The Fears We Don't Face Become Limits Overcoming Our Fears

The Fears We Don’t Face Become Our Limits ―

Fears are limits, and these limits are made of beliefs. Beliefs that limit are self-imposed prisons.  The more beliefs you have, the more limits you have on your freedom, your ability to think and perceive.  Overcoming our fears is key to any growth.

The Fears We Don’t Face

When you are unable or unwilling to see and accept something, we have a habit of turning it into something we fear.  Being afraid makes it a boundary, and this is “fear by association”.  If we stay away from the boundary, we feel safe.  This keeps us from facing the thing we fear.

People develop groups around their collective fears.  These collective fears become our belief systems.  Many of these collective belief systems are what we call religion. Some religions use fear to gain members and keep members inside the group.

Religions use a variety of techniques to trigger these fears of control.  They ostracise and persecute people who are not members. Sometimes, the group can also affect your ability to work or conduct business. But there are also spiritual fears.

Religion uses the fear of not being accepted by God or gods.  A common fear is the loss of afterlife rewards.  Or fear of eternal punishment.   So, we see how the collective belief system of many popular religions uses fear as a tactic to limit freethinking.

Eternal suffering awaits anyone who questions God’s, infinite love. ― Bill Hicks

selling the afterlife antidote for the fear of death beliefs that limit

These fears are beliefs that limit our basic freedom of thought.  It’s a lot to overcome, but facing our fears is the only way to overcome them. More and more people are finding the courage to face their beliefs that limit and control their lives.  They understand that the fears we don’t face become our limits.  The real enemies of progress are the people behind the fear.  Fear is a tool of control.  It is the major component of group hypnosis and groupthink manipulation tactics.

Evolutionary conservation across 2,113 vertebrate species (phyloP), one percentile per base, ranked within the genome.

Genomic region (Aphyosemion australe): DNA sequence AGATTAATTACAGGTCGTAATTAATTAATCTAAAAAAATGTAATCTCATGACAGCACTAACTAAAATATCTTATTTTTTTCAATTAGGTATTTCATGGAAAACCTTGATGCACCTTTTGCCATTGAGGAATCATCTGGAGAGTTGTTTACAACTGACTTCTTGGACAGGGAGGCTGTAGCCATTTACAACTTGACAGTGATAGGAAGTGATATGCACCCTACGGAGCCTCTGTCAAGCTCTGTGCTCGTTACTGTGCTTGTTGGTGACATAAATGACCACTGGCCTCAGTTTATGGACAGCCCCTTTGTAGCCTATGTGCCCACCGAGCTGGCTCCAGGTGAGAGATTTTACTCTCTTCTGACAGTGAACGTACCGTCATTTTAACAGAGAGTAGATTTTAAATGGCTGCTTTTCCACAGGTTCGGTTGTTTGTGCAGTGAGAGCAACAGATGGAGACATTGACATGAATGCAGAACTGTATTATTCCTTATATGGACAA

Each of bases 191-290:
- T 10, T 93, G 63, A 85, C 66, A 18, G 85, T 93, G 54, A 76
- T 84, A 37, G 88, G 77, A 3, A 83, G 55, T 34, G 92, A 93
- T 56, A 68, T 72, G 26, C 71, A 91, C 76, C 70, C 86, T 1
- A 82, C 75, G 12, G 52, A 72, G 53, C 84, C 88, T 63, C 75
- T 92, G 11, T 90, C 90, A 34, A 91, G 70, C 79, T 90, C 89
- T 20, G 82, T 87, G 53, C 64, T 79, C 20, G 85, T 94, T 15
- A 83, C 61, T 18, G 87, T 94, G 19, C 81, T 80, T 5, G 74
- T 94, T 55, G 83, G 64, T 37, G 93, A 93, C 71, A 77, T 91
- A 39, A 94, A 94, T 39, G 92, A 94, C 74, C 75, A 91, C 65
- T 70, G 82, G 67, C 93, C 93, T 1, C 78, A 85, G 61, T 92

The fears we don’t face become our limits. — Robin Sharma

Overcoming Our Fears

The first step is learning to “see” through what you “believe” should be “there.” The more boundaries you have, the more difficult it becomes to see and remove them. Those entrenched in any dogma will be blind to the facts. Unlearning these boundaries isn’t easy. It requires courage and persistence to get past the boundaries of your paradigm or worldview.

Your paradigm isn’t like a set of Lego. You can’t take it apart piece by piece. Your paradigm is more like a piñata.  You need to smash it to bits before there is any clarity.  In the 1970s there were people engaged in this kind of inner work.
They call this process, termed it deprogramming. This wasn’t an easy or voluntary journey for the subject. They were often confined and forced to confront their inconsistencies and fallacies head-on.  Overcoming our fears is hard inner work. 
Deprogramming does work, but most people don’t want to be tied to a chair or confined to a room to undergo this intensive inner work. Most people prefer to do this themselves.  It takes longer.  It requires courage to overcome the boundaries on your own.

Another way to look at is like taking off a band-aide a little at a time. Our hats go off to those courageous enough to confront their religious beliefs that limit our thinking.  Keep telling yourself it is worth it. Investigate anything that confronts your beliefs, especially if it has a basis in science and empirical evidence.

Bottom line.  If you are unwilling to question your beliefs, you will never know if you are following truth or lies.  Here are some tools that can help.

The Fears We Don’t Face Become Our Limits

Overcoming our fears is hard inner work.  Many people live in societies that are oppressive. They have very strict cultural limits and boundaries about thought and behavior.  Breaking the limits of their dominant cultural narrative has harsh consequences.

If you live in a culture that opposes freethinking, be brave but prudent. Find partners who are breaking the chains of organized religion.

Do your own research.  Find other like-minded people whom you can trust.  Remember that the fears we don’t face become our limits.  Limits are like self-imposed prisons.

We hope you found this article helpful, maybe even thought-provoking.  You will find more interesting posts on our blog page. Use the search option on the blog page to find articles by key terms, topics, or category.

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Joseph Campbell & Joseph Campbell’s book The Hero’s Journey, Wikipedia

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